The telecom mess

As the countdown has begun for the worst phase so far for the telecom industry, the government’s inaction is surprising. And there is no sign that anybody is listening to the industry that has enjoyed star status in attracting money and talent ever since India got hooked to mobile telephony. Along with reports of fire sales and shutdown of telecom companies, the fear of significant job losses in an already slowing economy is becoming real. Estimates put direct job losses at telecom companies at 35,000, of which a few thousand employees have already been handed pink slip as firms seek consolidation in the midst of intense competition and a debt pile of over Rs 4 lakh crore, prompting four of the largest public sector banks to publicly express concerns about the financial health of the sector. If indirect employment is counted, more than 100,000 are at risk of losing their jobs because of the financial mess in the telecom industry. That surely is a worrying development at a time when the country is struggling to create enough jobs for its young people. 

The government had a chance of salvaging the situation, but it has let it slip. The inter-ministerial group (IMG) formed to address the concerns of the industry held several rounds of discussions. But the final recommendation that has been accepted by the Telecom Commission is insufficient. On offer is a longer tenure — 16 years instead of 10 years earlier — to repay the spectrum cost and an easier interest rate regime. The industry rightly believes this is too little to lift it out of crisis, and cites a wish list that includes lower spectrum charges and revenue fee, faster clearances for network roll-out and mergers, an improved interest rate regime, and a regulatory environment that encourages fair play.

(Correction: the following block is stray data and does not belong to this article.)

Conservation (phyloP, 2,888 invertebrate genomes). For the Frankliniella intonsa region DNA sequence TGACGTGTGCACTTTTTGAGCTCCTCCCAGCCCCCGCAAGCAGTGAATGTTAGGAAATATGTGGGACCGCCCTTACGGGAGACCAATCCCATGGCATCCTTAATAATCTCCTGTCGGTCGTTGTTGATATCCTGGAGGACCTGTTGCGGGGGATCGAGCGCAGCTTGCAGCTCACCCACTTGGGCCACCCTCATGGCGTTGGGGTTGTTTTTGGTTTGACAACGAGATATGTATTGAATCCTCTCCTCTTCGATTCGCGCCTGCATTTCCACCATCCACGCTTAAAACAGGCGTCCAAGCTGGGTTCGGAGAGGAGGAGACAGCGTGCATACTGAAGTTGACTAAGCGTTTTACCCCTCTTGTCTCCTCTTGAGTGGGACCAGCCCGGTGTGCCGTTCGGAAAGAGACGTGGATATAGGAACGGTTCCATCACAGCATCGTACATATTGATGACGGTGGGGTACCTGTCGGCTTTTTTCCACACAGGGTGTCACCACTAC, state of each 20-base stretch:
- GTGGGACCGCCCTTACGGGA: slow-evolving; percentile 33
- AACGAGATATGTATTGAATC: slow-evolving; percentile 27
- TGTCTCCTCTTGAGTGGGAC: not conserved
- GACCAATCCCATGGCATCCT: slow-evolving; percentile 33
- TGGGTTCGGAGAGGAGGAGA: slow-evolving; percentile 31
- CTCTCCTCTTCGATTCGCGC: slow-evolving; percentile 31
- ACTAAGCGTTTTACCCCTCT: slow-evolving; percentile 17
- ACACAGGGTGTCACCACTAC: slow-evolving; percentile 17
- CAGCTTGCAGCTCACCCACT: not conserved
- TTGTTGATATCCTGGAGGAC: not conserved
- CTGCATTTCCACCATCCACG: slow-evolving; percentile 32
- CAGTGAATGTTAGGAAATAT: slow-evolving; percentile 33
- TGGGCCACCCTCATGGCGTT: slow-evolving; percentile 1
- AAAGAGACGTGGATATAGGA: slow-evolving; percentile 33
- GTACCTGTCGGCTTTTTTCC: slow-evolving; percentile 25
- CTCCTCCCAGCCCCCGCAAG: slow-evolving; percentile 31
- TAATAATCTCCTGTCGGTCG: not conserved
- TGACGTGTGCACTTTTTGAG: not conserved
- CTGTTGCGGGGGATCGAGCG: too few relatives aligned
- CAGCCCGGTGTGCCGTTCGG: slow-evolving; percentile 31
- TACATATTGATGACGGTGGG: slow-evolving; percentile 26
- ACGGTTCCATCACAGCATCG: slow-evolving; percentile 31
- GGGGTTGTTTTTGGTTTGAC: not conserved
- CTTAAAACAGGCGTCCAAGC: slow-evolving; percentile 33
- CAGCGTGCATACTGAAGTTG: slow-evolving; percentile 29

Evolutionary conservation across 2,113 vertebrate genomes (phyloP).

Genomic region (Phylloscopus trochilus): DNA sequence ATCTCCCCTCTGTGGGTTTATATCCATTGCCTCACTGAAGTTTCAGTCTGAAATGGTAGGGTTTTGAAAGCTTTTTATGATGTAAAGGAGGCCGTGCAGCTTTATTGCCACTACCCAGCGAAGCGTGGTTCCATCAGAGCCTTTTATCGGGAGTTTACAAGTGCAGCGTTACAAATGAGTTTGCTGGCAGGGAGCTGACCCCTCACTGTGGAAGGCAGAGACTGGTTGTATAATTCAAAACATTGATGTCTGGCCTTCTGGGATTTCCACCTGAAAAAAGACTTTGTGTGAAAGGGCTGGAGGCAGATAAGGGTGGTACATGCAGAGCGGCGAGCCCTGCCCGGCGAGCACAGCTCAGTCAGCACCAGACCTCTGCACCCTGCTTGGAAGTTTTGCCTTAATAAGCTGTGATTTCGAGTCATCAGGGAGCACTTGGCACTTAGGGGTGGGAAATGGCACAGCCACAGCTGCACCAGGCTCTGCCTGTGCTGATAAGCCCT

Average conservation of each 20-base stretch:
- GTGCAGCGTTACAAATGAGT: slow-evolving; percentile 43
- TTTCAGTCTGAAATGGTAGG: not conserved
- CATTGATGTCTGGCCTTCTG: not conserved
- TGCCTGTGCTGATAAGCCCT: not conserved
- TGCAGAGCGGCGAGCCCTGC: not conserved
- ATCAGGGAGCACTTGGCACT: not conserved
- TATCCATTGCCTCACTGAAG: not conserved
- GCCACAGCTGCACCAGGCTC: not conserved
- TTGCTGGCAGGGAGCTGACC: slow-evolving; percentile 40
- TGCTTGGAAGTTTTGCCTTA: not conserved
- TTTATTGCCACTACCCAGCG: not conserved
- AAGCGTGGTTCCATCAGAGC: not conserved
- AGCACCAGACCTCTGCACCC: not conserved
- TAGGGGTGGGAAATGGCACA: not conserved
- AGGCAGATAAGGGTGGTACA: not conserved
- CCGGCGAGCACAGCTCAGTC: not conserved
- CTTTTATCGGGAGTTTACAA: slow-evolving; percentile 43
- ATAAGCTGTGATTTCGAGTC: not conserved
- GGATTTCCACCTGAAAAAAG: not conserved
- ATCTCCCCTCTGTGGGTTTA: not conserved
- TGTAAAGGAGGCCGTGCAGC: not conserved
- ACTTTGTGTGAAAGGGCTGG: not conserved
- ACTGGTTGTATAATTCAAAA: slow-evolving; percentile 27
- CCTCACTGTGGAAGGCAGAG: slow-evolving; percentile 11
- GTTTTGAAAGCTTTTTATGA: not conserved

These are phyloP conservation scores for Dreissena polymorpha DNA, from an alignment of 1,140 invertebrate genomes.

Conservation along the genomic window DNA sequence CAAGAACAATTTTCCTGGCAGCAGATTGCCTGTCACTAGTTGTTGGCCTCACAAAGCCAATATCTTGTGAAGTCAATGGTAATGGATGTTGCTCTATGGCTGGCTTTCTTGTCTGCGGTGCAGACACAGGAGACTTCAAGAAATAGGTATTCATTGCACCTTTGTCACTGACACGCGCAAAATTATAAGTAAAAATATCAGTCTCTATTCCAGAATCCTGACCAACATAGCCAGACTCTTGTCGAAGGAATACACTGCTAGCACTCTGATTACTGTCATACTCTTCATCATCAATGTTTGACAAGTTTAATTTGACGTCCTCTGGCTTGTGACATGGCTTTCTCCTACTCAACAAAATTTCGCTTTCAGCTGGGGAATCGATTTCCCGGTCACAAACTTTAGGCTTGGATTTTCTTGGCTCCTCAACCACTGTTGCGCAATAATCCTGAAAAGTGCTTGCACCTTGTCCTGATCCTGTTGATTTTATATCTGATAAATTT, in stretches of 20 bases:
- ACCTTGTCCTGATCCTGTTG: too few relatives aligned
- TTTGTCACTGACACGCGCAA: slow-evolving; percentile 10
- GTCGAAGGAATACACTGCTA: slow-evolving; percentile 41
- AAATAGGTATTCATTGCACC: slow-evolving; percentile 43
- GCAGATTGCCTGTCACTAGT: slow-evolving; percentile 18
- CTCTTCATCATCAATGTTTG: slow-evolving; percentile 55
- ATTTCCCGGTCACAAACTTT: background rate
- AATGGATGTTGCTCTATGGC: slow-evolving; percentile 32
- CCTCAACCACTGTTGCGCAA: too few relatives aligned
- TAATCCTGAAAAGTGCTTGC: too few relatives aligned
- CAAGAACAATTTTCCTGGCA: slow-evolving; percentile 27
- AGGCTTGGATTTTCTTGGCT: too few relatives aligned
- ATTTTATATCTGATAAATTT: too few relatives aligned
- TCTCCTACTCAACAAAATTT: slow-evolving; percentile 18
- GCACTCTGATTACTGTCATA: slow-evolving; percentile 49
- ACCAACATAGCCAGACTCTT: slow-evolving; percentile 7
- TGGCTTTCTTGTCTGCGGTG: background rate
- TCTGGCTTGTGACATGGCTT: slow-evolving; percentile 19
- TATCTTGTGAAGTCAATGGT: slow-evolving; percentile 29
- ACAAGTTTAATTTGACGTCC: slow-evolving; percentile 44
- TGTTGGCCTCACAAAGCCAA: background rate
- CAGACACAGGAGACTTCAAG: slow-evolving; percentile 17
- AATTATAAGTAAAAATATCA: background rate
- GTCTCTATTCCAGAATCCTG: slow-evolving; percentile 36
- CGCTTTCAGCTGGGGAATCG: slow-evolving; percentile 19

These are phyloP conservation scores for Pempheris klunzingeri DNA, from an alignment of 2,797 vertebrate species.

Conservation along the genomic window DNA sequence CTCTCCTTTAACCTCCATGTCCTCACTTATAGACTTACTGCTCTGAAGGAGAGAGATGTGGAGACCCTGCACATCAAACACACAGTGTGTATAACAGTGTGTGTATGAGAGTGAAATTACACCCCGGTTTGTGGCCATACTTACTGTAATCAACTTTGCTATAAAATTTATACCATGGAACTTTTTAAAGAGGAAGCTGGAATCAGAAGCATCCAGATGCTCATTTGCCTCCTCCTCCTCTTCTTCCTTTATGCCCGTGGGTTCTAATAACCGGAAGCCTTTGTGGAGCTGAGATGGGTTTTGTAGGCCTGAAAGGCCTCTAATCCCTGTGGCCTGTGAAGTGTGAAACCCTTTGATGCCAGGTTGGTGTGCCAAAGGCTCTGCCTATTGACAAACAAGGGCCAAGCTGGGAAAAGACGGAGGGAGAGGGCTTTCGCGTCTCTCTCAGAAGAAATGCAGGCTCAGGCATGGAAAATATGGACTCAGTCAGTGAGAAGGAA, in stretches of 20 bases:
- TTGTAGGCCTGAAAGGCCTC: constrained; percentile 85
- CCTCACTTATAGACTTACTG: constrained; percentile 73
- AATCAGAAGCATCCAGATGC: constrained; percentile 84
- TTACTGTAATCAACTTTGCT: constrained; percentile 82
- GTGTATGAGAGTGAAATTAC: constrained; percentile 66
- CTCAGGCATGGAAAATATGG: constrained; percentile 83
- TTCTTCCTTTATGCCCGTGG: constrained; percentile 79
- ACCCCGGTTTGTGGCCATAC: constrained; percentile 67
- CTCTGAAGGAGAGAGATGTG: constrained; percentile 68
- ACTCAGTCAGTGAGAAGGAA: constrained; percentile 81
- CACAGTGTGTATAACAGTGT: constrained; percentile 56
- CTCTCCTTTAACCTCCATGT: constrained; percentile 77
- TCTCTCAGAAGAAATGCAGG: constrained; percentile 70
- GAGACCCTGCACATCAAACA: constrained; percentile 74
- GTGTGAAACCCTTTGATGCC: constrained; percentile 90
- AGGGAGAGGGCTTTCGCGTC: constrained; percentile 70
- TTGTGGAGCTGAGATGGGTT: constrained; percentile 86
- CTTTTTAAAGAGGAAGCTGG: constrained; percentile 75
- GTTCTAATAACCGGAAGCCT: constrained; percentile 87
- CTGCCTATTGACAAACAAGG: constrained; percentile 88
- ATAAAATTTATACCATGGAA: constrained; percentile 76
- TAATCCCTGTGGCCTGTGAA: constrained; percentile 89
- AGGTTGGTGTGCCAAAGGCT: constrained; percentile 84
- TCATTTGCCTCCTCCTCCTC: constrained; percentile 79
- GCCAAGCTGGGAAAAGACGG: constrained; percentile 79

The industry is yet to recover from its disappointment when the regulator, Telecom Regulatory Authority of India, recently slashed interconnection usage charges for calls terminating on another network by more than half. The signal from the government has been that it is maintaining an arm’s length distance from the telecom industry. While that is not a bad idea in itself, the industry now requires a bit of hand-holding. In 2008, 122 new 2G licences were granted to companies from diverse industries, including real estate and hospitality, on a first-come, first-served basis at the 2001 price, resulting in more than a dozen telecom companies at one point. While that was a lopsided number, the current crisis is fast leading to a situation where only three private players — Bharti Airtel, the Vodafone-Idea combine and Reliance Jio — have a realistic chance of surviving, even though the first two have been facing declining profitability.

This is not really a good development in terms of creating a competitive marketplace for telecom services. In any case, a telecom industry in distress is not good for the government’s finances either. The revenue that telecom companies share with the government is fast depleting. In a telling signal, the department of telecommunications informed the finance ministry recently that it would be difficult to meet its revenue target of Rs 47,305 crore for 2017-18 and sought a revised target of Rs 29,524 crore, which is a 40 per cent cut. The government should step in before there is collateral damage.

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